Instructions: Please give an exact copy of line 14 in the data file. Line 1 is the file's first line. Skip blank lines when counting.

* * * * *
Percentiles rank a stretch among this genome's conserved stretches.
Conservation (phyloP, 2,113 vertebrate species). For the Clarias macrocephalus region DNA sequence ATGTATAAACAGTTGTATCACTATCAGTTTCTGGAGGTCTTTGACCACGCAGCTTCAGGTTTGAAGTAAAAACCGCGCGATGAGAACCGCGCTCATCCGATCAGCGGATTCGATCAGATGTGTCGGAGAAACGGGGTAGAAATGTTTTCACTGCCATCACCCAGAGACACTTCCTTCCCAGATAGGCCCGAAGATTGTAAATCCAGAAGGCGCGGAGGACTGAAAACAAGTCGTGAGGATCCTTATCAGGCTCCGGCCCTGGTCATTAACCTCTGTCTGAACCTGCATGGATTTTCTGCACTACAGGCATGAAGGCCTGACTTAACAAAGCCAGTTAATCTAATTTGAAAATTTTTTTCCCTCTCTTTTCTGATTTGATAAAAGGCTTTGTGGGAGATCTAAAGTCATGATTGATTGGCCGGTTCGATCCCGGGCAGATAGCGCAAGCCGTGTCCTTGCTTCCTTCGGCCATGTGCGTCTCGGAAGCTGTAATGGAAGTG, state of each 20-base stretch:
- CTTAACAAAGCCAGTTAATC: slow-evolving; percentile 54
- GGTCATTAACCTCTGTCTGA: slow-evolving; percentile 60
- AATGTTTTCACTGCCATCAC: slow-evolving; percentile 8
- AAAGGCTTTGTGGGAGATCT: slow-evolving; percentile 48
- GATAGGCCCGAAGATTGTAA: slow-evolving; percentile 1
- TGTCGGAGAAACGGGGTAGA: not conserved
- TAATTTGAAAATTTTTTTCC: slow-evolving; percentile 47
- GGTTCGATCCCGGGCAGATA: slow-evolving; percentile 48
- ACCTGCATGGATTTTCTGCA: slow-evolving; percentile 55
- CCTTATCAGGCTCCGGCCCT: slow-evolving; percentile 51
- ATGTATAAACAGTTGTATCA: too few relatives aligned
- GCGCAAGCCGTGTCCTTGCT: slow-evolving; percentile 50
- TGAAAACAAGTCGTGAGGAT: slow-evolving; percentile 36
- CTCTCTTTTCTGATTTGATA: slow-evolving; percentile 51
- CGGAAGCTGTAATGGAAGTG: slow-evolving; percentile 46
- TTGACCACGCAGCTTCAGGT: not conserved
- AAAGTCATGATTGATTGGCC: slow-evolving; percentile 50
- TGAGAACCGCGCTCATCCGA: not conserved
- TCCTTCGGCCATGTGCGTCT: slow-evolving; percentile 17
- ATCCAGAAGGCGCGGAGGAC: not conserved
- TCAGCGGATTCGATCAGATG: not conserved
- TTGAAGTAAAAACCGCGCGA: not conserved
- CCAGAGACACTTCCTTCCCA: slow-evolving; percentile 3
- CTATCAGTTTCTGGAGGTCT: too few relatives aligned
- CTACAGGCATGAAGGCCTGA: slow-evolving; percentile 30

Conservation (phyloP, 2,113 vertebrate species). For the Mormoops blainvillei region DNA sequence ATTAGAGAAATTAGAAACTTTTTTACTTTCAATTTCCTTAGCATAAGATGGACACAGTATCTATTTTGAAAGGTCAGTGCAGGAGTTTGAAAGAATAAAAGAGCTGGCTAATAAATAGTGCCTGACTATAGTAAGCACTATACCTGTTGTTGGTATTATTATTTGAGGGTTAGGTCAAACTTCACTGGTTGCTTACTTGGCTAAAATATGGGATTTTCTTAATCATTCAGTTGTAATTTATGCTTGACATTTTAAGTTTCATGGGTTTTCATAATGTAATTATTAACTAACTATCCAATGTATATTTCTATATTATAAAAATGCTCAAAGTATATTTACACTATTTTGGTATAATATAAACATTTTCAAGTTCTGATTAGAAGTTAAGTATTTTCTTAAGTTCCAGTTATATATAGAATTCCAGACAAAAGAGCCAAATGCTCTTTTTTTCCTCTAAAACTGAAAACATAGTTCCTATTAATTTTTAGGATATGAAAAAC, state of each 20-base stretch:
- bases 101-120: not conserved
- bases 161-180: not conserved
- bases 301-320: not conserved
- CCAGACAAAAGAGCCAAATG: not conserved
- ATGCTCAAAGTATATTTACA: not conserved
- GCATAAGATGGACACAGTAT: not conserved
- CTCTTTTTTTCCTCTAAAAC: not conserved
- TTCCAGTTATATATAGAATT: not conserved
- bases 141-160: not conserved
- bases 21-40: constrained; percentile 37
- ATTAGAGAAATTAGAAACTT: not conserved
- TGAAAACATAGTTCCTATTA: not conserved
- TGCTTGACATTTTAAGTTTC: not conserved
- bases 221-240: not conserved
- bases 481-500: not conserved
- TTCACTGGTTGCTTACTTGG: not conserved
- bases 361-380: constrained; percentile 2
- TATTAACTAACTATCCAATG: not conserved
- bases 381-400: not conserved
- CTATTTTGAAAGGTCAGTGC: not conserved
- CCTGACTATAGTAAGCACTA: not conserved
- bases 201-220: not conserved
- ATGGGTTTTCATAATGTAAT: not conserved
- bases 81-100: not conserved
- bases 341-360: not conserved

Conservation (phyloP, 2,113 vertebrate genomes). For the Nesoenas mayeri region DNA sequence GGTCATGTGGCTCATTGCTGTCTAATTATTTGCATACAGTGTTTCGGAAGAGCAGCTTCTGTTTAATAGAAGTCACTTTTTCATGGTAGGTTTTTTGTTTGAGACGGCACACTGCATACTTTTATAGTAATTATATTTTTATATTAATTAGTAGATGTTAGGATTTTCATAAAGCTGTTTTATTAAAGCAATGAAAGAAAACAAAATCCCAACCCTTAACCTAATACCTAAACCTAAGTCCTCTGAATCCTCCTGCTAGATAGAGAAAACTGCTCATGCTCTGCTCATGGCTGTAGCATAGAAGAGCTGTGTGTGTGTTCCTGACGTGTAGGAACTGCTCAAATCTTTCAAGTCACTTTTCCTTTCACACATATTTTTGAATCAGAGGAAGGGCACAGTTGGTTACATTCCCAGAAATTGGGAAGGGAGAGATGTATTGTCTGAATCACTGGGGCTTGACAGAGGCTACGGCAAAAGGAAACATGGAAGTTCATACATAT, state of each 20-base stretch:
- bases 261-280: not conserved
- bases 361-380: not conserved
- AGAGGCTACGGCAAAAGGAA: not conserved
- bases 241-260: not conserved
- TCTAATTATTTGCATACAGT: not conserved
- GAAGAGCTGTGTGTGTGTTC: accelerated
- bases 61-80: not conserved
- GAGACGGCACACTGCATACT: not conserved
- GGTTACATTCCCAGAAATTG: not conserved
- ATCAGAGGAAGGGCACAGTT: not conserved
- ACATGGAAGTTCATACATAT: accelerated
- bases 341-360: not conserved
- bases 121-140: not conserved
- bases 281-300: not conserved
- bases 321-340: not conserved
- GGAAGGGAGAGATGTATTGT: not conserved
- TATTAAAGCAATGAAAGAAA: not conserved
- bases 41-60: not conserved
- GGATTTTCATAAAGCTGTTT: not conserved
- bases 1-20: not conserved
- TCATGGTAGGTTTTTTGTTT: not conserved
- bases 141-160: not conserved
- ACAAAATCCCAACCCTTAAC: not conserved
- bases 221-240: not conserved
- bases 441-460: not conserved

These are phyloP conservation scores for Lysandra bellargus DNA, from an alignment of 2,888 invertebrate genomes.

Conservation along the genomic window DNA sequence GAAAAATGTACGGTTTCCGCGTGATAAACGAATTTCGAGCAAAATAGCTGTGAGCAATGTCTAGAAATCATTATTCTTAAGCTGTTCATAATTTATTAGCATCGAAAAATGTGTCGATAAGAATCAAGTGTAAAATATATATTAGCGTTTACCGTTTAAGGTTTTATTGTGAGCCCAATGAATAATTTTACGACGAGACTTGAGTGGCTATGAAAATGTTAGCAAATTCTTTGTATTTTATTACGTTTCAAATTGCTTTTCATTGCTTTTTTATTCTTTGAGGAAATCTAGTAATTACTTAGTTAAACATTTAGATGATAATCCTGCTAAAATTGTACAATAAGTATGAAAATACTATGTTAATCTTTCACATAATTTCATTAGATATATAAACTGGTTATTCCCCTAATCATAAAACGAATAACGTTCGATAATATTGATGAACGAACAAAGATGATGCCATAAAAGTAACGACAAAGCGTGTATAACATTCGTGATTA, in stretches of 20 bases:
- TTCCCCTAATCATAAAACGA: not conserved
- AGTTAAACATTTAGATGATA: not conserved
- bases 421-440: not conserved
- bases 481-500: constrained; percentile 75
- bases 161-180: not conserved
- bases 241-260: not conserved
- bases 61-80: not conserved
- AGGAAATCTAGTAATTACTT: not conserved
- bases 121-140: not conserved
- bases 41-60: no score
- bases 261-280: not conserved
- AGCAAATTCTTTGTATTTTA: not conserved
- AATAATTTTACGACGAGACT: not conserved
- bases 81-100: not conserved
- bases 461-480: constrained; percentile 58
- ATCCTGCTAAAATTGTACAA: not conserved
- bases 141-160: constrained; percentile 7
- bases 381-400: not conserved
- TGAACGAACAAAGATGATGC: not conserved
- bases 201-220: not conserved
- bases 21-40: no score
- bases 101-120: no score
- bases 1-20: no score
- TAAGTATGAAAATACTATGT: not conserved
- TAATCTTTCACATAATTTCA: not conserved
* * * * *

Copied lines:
- GCGCAAGCCGTGTCCTTGCT: slow-evolving; percentile 50